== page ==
Hunka Metal

Found Object

Hmm… So what is this hunka metal? The pigs dug it up in the field. Ideas?

Outdoors: 31°F/10°F 6″ Snow
Tiny Cottage: 67°F/65°F

Daily Spark: There is a saying, “You make your own luck.” Remember that it cuts both ways, some people also make their own bad luck.

About Walter Jeffries

Tinker, Tailor...
This entry was posted in Uncategorized and tagged . Bookmark the permalink.

9 Responses to Hunka Metal

  1. Susan Lea says:

    No idea, but I like the metal-detecting pigs! I’m always bringing home old “junk” I find out in the fields. Maybe soooome day I’ll find a real Civil War relic!

  2. Zach says:

    Piece of old rail road rail?

  3. Leon says:

    I mostly find broken glass bottles (pretty old, usually smooth edges by now) and beer cans. Our pastures used to be a watermelon patch until 1960 or so.

  4. Sal says:

    Looks like a grouser bar off a bulldozer or excavator track

  5. Nance says:

    I don’t know what a grouser bar is . . . but glad you found it! In my northern Missouri “dig” (lol; tongue in cheek) I find pieces of pottery, glass and stonewear. I find metal beer pop tabs. Remember those? I also find railroad spikes and metal farm implement parts. Even horse harness things.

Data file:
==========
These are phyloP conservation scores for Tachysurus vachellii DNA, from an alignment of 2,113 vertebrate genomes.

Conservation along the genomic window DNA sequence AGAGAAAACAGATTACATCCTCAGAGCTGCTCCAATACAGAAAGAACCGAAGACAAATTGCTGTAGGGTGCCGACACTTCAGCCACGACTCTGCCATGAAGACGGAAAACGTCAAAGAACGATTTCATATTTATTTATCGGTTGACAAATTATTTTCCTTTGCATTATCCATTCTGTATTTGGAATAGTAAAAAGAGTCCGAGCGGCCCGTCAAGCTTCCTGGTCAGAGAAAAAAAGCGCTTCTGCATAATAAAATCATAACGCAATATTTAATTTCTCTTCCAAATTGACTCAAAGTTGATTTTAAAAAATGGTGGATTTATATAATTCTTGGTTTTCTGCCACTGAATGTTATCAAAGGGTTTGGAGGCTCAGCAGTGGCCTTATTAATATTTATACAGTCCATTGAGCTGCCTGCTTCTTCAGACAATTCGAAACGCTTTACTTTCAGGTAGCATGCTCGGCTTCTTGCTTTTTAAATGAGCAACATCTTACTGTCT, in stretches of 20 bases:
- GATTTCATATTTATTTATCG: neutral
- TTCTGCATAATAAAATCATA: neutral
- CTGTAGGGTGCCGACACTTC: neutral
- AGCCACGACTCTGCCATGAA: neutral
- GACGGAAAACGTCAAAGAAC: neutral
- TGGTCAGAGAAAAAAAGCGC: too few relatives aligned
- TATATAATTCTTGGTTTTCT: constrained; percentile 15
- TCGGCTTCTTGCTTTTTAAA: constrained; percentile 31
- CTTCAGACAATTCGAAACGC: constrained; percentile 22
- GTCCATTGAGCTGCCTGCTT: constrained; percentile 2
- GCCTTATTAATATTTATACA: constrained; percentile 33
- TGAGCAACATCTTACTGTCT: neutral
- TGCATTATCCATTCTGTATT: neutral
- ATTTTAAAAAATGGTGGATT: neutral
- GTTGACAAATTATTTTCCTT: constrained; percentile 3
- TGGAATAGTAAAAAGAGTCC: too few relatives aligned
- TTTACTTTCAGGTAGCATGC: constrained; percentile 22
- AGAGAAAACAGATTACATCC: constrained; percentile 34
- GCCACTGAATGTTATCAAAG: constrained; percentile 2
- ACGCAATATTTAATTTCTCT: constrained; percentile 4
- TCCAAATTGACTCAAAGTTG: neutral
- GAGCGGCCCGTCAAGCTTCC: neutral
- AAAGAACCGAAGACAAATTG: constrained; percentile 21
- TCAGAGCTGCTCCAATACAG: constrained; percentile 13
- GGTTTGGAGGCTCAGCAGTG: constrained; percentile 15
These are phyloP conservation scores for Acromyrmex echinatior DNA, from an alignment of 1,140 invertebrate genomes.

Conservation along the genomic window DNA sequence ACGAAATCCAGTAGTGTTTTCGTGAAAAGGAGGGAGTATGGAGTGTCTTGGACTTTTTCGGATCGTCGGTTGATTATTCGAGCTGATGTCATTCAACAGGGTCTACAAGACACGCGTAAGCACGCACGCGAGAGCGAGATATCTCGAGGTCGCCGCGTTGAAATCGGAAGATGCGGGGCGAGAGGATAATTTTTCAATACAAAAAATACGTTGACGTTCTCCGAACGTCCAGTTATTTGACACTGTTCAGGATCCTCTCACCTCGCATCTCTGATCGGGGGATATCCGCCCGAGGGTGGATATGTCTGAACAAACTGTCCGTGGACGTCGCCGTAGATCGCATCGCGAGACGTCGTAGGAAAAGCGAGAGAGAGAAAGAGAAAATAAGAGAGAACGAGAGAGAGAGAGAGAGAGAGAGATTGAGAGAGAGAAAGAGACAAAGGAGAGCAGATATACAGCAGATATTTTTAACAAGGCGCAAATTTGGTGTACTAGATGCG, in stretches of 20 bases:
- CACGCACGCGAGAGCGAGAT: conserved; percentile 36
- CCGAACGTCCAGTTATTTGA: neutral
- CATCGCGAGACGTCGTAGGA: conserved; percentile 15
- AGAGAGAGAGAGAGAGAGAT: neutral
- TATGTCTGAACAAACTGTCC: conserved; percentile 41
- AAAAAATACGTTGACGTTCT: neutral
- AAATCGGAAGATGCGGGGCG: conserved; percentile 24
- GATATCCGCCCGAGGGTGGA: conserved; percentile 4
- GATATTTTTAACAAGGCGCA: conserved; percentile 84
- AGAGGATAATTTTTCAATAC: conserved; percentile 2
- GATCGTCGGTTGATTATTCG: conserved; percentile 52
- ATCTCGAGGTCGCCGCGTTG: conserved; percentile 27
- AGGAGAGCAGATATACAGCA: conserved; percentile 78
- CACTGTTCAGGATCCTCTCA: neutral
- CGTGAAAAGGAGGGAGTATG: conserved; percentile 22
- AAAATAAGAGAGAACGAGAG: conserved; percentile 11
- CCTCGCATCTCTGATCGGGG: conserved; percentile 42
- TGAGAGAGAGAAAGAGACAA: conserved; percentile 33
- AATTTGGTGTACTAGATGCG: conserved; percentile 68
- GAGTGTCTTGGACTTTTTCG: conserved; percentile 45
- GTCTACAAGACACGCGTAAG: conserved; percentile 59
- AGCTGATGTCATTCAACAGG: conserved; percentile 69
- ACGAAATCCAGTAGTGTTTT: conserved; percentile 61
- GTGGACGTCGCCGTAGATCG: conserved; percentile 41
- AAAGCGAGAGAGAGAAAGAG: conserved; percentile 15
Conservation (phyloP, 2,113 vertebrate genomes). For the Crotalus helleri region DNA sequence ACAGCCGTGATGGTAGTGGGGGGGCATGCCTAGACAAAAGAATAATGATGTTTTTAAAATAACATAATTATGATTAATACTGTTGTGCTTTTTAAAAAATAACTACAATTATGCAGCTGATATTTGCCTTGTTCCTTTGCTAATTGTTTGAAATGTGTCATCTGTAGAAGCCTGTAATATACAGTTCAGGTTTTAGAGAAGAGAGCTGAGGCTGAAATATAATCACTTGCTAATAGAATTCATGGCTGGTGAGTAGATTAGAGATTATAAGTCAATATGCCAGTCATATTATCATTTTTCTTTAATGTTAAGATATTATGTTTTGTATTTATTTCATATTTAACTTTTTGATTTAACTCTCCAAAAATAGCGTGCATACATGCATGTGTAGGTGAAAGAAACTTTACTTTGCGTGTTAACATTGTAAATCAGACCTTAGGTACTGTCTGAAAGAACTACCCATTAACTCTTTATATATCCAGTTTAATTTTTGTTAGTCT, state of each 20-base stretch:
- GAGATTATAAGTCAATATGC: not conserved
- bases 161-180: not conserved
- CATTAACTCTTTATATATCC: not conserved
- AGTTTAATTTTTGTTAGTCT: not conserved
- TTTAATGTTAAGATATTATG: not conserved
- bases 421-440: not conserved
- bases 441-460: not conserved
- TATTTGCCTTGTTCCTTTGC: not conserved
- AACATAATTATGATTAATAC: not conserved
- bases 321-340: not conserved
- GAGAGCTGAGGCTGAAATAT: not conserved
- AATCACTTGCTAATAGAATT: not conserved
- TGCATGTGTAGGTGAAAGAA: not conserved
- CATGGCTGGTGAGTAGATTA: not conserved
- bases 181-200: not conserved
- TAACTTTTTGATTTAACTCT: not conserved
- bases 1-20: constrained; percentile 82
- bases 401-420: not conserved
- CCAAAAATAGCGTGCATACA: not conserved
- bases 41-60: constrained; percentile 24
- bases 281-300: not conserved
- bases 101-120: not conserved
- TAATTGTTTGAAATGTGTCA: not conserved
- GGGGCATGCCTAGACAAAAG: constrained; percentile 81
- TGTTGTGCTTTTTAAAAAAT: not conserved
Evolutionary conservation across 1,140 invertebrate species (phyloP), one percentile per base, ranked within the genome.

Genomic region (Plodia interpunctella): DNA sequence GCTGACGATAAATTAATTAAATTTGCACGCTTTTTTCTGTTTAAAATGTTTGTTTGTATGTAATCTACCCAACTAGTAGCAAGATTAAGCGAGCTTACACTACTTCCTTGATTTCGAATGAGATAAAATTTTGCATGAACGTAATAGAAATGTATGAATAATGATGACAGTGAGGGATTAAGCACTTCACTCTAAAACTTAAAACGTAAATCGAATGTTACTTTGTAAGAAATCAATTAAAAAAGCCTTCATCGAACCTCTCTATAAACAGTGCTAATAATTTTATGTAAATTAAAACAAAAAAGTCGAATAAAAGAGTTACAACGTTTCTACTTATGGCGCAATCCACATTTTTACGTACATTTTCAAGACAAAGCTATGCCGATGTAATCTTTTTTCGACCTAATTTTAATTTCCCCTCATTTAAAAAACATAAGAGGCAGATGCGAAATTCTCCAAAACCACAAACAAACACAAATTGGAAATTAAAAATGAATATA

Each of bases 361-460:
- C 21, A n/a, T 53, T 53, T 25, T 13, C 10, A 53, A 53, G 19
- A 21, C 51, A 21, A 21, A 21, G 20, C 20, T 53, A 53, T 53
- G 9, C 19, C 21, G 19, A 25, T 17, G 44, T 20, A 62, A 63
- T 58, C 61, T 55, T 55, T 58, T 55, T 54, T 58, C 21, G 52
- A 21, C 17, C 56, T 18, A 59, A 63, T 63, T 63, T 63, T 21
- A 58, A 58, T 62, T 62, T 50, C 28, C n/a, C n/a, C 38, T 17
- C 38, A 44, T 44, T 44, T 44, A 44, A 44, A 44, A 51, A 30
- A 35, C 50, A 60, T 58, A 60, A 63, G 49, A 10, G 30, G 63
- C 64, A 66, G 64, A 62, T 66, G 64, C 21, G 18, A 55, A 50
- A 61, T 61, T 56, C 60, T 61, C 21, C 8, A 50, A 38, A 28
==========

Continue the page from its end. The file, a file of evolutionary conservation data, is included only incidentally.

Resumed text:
6. Mike Schiewer says:

    Its a rail road clip of some type. I find these everywhere on the tracks behind my house

  7. Interesting possibility, considering I found it up on the mountain. So perhaps it was picked up by someone and carried for use in something here.

  8. Farmerbob1 says:

    Did the village that used to be on your land have a blacksmith? If so, that piece of metal is big enough it might have been collected for use as recyclable bar stock. It could be literally anything.

    It does, however, appear to have evidence of a weld on it. It there is a weld, it’s probably too new to have been recycled bar stock for a smith.

    Is it bent, or flat? I’m having a hard time telling for sure.

    How big is it, really? I don’t recognize those plants. If I had to guess, I’s say it was around a foot and a half long. It appears to be pretty darn thick for a grouser bar, unless the prior landowner had a mighty big dozer. Also, there aren’t any holes for bolting a grouser bar in place. It’s possible that it might have been welded in place? If that’s the case there should be welds.

    My last guess would be that it *might* be the guide bar for a really old single cylinder steam engine. The shaft from the cylinder and the shaft from the wheel come together at a block. The block slides back and forth in the groove of the iron bar.

    Here’s what I mean:

Leave a Reply

Your email address will not be published. Required fields are marked *

This site uses Akismet to reduce spam. Learn how your comment data is processed.